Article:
- 18 Hot IT Certifications for 2014
- CIOs Opting for IT Contractors Over Hiring Full-Time Staff
- 12 Best Free iOS 7 Holiday Shopping Apps
- For CMOs Big Data Can Lead to Big Profits
IDG News Service - A U.S. House committee voted Thursday to approve legislation intended to protect consumers against spyware over objections from some lawmakers that the bill may force new regulations on legitimate software.
The House Committee on Energy and Commerce voted 45-4 to send an amended version of the Securely Protect Yourself Against Cyber Trespass Act (SPY ACT) to the House floor, pending a review by the House Judiciary Committee, but dissenters objected to the speed with which the legislation was pushed from a subcommittee to the full committee.
On June 17, the House Subcommittee on Commerce, Trade and Consumer Protection approved an amended version of the original bill, replacing nearly all the original language. A second amendment, approved by the full committee Thursday, was not available for lawmakers to see until about 11:30 p.m. ET Wednesday.
The bill allows fines as large as $3 million for actions unauthorized by a computer's owner, including hijacking browsers, changing a browser's default home page, changing the security settings of a computer, logging keystrokes, and delivering advertisements that the computer user cannot close without turning off the computer or closing all sessions of the browser. The bill requires computer users be notified and be allowed to give consent before software that collects and transmits personal information is installed on their computers.
Representative Anna Eshoo, a Democrat representing part of California's Silicon Valley, suggested that the bill, even after amended Thursday to respond to concerns by the software industry, was "too broad." The amended bill could force Microsoft to warn users each time it scans for software updates or force eBay to tell users it was scanning its site for fraudulent actions, Eshoo said.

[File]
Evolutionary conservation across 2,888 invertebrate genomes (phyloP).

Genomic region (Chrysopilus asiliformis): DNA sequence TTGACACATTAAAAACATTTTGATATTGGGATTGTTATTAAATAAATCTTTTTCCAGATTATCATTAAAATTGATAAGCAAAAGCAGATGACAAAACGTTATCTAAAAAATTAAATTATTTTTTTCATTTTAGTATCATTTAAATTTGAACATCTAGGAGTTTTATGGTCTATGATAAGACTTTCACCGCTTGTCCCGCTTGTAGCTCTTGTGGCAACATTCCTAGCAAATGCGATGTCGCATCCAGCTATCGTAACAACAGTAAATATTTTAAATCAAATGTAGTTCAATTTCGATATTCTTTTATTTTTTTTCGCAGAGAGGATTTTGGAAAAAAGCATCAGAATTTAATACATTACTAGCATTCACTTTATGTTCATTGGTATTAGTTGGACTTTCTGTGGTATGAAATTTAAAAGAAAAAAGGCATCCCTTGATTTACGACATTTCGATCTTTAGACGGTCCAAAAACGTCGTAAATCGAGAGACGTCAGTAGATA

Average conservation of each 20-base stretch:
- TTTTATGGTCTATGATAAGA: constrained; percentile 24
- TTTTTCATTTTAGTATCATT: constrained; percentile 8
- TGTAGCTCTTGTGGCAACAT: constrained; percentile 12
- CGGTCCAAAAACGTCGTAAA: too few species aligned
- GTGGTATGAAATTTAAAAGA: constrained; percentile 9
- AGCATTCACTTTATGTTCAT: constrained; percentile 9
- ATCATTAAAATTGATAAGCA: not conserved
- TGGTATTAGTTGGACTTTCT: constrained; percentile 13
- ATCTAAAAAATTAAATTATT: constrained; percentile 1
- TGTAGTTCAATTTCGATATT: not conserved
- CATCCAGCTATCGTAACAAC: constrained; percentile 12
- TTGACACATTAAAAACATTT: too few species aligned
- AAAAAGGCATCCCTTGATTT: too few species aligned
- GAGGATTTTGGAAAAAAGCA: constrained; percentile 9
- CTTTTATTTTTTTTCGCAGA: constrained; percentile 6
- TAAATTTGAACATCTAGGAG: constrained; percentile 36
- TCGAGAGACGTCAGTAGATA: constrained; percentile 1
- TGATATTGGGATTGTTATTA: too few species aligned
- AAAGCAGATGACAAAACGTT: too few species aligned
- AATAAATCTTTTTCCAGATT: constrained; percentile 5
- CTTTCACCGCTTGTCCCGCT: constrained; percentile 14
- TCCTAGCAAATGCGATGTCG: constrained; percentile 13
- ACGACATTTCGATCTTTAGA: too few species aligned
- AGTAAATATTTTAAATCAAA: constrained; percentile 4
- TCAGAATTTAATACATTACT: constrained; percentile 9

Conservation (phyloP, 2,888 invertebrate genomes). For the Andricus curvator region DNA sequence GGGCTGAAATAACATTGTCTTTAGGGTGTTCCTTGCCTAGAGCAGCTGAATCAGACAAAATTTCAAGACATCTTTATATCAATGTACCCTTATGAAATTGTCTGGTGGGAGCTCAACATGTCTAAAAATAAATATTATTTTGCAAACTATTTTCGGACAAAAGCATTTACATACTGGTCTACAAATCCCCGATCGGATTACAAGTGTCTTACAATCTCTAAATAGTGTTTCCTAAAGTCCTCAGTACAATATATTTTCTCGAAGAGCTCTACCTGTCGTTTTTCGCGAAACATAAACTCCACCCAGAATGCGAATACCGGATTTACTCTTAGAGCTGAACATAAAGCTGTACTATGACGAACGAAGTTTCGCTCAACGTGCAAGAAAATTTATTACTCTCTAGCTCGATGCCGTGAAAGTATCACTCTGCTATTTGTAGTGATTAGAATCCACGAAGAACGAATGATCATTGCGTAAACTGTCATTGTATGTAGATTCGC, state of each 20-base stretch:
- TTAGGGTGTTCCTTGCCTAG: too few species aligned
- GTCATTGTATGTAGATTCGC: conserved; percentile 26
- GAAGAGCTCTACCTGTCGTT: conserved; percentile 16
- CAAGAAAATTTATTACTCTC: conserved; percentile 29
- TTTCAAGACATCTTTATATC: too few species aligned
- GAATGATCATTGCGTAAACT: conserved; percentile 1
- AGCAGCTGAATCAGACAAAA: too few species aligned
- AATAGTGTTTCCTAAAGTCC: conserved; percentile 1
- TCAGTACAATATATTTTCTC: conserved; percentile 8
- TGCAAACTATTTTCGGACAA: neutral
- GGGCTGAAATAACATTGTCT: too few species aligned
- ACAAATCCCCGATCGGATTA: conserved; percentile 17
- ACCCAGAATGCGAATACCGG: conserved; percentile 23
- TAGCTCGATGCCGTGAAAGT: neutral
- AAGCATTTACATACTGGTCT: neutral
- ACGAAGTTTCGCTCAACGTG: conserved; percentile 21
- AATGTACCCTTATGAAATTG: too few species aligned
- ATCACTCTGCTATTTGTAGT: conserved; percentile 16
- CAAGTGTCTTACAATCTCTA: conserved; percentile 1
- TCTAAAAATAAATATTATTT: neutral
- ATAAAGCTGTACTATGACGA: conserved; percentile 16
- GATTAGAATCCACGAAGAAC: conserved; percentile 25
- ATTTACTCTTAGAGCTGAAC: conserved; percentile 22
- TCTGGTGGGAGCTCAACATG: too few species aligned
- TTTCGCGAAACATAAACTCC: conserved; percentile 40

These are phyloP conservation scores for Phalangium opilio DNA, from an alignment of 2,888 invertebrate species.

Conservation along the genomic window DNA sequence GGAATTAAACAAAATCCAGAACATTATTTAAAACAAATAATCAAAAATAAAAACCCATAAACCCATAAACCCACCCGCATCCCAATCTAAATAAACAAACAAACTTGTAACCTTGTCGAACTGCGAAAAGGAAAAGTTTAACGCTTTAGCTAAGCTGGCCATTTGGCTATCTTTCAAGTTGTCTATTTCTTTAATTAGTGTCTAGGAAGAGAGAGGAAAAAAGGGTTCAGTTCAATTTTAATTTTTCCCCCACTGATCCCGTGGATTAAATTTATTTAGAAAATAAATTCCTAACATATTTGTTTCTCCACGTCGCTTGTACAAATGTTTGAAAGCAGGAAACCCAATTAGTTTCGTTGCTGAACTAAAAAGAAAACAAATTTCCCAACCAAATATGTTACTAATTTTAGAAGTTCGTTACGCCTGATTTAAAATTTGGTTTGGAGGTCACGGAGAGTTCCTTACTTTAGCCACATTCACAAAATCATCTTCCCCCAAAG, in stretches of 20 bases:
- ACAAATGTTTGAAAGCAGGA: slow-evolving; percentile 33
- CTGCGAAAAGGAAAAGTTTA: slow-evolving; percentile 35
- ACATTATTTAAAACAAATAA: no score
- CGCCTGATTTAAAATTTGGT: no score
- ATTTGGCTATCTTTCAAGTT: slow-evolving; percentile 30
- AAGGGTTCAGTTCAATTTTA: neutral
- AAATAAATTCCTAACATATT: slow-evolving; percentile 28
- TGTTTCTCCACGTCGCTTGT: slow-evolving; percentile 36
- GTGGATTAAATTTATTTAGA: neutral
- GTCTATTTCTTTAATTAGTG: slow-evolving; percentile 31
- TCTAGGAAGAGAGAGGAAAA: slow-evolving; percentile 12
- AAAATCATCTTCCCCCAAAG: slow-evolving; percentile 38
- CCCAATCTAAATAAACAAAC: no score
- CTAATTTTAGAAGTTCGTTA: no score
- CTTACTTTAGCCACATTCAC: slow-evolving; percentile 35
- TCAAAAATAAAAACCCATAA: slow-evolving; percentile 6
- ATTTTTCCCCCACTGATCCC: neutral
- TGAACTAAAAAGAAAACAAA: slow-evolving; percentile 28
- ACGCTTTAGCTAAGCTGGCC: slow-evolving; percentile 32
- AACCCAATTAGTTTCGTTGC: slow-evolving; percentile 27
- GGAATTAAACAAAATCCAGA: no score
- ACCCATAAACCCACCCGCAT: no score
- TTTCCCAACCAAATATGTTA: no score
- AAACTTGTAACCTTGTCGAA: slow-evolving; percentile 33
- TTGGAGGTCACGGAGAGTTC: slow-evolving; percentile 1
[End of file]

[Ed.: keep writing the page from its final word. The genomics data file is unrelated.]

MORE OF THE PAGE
"I think more work needs to be done," Eshoo said. "These are not easy issues at all. The technology is complicated. The privacy issues are difficult."
Eshoo and others who voted against the bill complained that they didn't have time to properly assess significant changes to an amendment offered by Representative Cliff Stearns (R-Fla.). Stearns, who offered the substitute for the original bill during the subcommittee meeting June 17, made several additional changes in an amendment approved Thursday.
Most committee members, however, praised the bill. "The bill we have before us today is the result of an enormously collaborative effort among committee members, industry and consumer groups," said Representative Mary Bono (R-Calif.) who originally sponsored the bill. "I feel that we have fashioned a bill that is strong enough to protect consumers from spyware-related privacy invasions without impeding the growth of technology."
Stearns called the latest amendment a balanced compromise and said he's willing to work on any concerns about the bill as it moves to the House floor. Most of the changes to the bill approved by the committee Tuesday were made in response to IT industry concerns, he added. "We have gone into enormous detail to try to help the industry," he said.